Japanese will return to F1, says Brawn

Formula One can expect Japan’s departed carmakers and companies to return eventually but it could be a long wait, according to championship-winning team boss Ross Brawn.

Brawn’s former Honda team pulled out last December while Toyota followed this month and Bridgestone, Formula One’s sole tyre supplier, have announced they will leave at the end of next season.

The Briton told Reuters that he suspected the Japanese would have a rethink some time in the future, once the global financial situation had improved sufficiently.

“They’ve obviously decided that this is how they need to respond to difficulties they are facing, but they have got a lot of history in Formula One, particularly Honda and Bridgestone, so let’s hope,” Brawn said.

“It will take a while, it’s going to take a few years but Honda’s was their second or third involvement in Formula One,” added Brawn, whose team use Mercedes engines and have been linked to a takeover by the German carmaker.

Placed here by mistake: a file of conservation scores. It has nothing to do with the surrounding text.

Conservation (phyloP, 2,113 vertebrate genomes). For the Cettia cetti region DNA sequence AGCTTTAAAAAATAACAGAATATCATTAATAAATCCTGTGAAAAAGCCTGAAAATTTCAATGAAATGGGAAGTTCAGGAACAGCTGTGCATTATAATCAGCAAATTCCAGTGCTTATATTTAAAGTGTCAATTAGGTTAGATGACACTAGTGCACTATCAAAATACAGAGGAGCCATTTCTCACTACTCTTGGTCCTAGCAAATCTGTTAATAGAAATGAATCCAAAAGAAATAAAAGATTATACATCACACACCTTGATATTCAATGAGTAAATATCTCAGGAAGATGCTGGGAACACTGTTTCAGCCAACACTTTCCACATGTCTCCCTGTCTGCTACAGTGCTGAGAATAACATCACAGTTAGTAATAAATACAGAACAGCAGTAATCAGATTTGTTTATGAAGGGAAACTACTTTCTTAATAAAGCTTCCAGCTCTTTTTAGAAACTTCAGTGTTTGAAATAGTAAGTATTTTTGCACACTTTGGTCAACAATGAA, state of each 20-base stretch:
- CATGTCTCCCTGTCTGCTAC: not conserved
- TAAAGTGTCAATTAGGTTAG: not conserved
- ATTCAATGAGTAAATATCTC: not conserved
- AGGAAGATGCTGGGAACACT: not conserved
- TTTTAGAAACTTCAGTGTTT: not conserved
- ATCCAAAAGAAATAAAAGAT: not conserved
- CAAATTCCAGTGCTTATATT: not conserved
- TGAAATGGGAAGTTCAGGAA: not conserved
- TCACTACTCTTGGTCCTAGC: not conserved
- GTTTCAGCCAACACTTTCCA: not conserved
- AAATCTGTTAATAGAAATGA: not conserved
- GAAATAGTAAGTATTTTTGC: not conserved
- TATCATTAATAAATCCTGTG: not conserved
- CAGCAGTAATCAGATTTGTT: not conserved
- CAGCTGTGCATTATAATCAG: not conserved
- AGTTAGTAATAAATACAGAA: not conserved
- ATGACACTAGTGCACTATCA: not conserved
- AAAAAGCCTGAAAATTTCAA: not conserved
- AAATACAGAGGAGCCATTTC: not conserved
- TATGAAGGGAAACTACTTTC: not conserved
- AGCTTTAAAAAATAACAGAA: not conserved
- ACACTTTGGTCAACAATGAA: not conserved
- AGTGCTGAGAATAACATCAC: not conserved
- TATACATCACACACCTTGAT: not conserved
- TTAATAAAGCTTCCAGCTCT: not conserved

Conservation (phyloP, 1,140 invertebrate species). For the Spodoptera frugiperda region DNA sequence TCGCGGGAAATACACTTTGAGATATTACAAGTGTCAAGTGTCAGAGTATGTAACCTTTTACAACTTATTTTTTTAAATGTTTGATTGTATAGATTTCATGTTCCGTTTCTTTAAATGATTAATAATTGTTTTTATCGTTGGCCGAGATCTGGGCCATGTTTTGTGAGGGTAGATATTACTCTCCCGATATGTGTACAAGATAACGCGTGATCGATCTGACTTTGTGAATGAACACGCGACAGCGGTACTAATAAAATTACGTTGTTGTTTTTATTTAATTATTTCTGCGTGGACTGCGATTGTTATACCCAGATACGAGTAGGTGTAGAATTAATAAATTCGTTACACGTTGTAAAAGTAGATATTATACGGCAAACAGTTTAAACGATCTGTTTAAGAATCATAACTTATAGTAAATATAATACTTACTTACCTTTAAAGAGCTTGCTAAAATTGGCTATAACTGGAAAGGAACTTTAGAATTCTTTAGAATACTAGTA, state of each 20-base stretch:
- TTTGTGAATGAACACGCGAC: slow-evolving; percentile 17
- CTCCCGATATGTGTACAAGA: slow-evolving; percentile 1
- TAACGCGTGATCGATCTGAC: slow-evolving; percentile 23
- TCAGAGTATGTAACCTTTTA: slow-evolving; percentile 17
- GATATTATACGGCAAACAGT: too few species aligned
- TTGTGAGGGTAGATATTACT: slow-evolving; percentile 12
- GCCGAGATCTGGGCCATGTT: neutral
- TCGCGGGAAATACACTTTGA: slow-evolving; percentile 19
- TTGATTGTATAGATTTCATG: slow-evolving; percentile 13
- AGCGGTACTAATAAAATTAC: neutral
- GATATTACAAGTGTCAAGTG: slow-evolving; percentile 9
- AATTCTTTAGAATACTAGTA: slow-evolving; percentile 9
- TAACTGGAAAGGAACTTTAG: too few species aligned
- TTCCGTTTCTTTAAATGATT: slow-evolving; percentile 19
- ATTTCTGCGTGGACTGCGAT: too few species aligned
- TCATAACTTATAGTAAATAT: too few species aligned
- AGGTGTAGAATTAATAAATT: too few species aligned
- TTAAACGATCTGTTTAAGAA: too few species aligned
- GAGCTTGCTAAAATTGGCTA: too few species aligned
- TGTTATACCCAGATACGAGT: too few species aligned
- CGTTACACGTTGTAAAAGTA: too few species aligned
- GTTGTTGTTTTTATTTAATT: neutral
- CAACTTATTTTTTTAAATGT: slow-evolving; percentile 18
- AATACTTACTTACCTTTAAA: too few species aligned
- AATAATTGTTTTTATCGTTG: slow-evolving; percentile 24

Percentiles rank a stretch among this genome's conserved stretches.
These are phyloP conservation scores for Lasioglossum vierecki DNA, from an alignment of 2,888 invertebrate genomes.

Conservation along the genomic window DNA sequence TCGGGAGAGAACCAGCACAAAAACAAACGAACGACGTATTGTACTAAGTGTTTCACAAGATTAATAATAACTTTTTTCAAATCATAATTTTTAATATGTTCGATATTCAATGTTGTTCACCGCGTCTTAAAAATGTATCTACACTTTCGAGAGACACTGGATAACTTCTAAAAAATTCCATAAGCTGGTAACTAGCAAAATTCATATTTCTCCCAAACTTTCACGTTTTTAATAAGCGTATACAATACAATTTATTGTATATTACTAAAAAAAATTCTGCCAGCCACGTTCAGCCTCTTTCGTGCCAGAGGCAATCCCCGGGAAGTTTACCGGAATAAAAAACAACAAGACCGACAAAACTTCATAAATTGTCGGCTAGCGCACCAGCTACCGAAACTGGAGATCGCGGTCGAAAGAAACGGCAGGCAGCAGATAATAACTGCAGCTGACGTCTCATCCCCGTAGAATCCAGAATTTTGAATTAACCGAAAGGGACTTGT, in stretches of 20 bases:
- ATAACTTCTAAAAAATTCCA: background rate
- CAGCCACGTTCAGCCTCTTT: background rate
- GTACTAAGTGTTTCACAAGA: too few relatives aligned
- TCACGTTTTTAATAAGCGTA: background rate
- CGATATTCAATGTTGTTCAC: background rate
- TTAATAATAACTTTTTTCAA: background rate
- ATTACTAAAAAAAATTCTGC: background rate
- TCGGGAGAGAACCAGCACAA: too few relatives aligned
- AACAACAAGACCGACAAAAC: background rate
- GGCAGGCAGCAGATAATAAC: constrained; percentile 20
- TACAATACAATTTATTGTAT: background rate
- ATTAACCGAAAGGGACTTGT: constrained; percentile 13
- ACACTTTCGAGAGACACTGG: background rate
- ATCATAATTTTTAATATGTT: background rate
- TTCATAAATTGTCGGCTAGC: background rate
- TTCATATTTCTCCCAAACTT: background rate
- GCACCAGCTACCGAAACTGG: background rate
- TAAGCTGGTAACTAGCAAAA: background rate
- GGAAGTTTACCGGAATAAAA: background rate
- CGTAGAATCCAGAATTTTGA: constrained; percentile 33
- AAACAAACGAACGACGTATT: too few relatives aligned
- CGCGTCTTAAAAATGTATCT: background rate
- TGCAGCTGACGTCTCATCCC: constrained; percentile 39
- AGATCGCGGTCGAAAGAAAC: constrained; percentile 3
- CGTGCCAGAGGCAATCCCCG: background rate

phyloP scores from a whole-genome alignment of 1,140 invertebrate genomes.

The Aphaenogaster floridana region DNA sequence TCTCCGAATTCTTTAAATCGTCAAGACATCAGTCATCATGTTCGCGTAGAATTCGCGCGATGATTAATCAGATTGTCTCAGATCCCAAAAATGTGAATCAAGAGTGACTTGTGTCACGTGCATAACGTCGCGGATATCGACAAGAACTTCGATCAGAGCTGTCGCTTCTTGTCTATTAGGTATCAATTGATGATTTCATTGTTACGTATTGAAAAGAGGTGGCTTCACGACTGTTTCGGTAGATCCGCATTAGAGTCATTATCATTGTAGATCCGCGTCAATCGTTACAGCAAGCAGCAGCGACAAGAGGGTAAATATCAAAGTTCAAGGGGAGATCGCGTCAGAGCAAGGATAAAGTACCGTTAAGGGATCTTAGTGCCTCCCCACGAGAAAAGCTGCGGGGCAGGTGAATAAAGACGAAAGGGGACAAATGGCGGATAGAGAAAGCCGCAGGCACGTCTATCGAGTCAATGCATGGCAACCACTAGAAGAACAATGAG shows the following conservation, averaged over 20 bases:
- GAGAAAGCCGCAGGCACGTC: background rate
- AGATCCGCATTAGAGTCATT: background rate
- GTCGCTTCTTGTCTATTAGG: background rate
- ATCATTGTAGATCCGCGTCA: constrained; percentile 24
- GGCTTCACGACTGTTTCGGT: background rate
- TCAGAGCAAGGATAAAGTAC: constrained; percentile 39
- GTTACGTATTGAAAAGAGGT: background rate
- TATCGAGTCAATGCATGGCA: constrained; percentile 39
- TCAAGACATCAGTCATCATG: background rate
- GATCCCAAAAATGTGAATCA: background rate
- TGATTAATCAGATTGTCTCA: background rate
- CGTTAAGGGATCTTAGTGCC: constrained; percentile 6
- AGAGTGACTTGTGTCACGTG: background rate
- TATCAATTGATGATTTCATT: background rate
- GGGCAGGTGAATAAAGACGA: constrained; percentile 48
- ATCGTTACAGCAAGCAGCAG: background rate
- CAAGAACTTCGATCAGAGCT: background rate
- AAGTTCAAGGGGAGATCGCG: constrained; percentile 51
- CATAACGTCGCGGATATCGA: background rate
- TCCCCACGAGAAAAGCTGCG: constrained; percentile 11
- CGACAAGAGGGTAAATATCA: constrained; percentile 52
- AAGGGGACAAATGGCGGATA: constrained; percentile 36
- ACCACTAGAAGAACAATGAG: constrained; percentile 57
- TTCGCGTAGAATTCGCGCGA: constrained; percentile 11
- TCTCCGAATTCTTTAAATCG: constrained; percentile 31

“Manufacturers look at the value to them of Formula One, there’s no sentiment I’m afraid. So when it’s viable they come in, and when it’s not they don’t.”

While Honda’s British-based team was a stand-alone operation rescued by a management buyout led by Brawn, Toyota’s is integrated within a car plant in the German city of Cologne and is set to be wound up.

Brawn was disappointed for his friends at Toyota, with the company pulling out only months after committing to the sport to 2012, and whose exit followed that of German manufacturer BMW.

However, he said it was inevitable that the tide of manufacturer involvement would ebb and flow.

“It’s a major sport and it [manufacturer involvement] will come round again. But luckily there is a lot of interest from privateers and they will sustain Formula One for a good few years,” said the former Ferrari technical director.

“I’ve been in Formula One for over 30 years and I’ve seen it go from total privateers to a huge number of manufacturers back to privateers and it just goes in cycles depending on the climate.

“There has always been a core group.
Ferrari have always been involved and Mercedes have a long history of being involved and riding the occasional storm,” he added.

“I think there are some manufacturers that take a day-to-day view and unfortunately those are leaving now but they are being filled up by a lot of private teams.”

Despite the departure of Toyota and BMW, the number of teams on the grid is set to rise from 10 to 13 next season.—Reuters

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